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A Quick Tip by cpw1952

  • Sep 19, 2010
  • by
A malty, powerfully sweet and exceptionally strong beer that's best for sipping one at a time. This is definitely not a beer to repeat over a night-long session of beer with the boys.
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More McEwan's Scotch Ale reviews
review by . September 19, 2010
posted in The Beer Snob
While some reviewers on the internet talked about a modest head, my very aggressive pour resulted in little more than a modest dusting of off white head which dissipated virtually instantly leaving little if any lacing. The carbonation was modest and reasonably long-lived but it's only visible when held up to a bright light. Of course, that's because of the extraordinarily deep red colour that is so rich and dark as to render the ale virtually opaque.      …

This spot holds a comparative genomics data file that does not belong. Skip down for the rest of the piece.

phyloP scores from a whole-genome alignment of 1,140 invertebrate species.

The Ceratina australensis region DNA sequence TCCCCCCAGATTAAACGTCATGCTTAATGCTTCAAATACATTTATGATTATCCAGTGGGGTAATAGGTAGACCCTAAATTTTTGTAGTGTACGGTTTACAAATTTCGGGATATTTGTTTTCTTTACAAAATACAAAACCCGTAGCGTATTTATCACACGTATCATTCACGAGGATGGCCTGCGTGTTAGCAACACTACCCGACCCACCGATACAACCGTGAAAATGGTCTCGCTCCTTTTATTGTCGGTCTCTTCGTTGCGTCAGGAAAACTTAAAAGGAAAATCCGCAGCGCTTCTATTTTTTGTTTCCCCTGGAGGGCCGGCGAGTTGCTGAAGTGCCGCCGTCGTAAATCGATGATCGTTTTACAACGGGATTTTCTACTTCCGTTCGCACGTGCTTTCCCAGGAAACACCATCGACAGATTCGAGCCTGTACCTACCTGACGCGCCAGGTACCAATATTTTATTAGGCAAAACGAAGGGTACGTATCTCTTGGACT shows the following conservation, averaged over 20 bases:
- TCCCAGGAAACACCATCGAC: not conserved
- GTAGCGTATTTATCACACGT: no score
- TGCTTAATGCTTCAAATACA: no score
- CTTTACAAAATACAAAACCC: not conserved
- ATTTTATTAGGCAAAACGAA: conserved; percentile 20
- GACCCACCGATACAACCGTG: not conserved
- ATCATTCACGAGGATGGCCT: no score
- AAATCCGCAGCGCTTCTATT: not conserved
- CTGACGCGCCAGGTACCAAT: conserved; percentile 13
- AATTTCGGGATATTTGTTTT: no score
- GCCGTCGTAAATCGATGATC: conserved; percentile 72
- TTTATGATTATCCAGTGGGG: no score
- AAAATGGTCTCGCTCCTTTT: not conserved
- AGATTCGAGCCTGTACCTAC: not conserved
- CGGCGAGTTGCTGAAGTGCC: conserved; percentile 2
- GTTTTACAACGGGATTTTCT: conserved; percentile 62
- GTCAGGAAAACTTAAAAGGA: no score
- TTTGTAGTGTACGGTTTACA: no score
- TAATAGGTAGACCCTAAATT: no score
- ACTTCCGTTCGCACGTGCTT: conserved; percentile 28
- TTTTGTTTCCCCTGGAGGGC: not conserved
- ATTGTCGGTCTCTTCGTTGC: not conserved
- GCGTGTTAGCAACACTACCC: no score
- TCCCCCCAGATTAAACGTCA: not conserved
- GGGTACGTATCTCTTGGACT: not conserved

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Paul Weiss ()
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   A modern day dilettante with widely varied eclectic interests. A dabbler in muchbut grandmaster of none - wilderness camping in all four seasons, hiking, canoeing, world travel,philately, … more
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The Fountain Brewery

William McEwan opened the Fountain Brewery in 1856, in the Fountainbridge area of Edinburgh. By the time it became in public company in 1889, the brewery was valued at £1 million. At the beginning of the 1900s, the brewery had a large share of the market throughout Scotland and north-east England, and was exporting to Australia, New Zealand, India and South Africa. McEwan's merged with William Younger's Brewery (founded in Edinburgh in 1749) in 1931, becoming Scottish Brewers. The company merged again in 1960, joining with Newcastle Breweries to form Scottish & Newcastle.

In February 2004 Scottish & Newcastle announced the closure of McEwan's Brewery, at the same time as partially buying Caledonian Brewery in Slateford, Edinburgh. McEwan's brewery finally closed in June 2005, with production of the McEwan's keg beers being transferred to Caledonian and cans of Mcewans export now being brewed in England at Dunston brewery. .[1]

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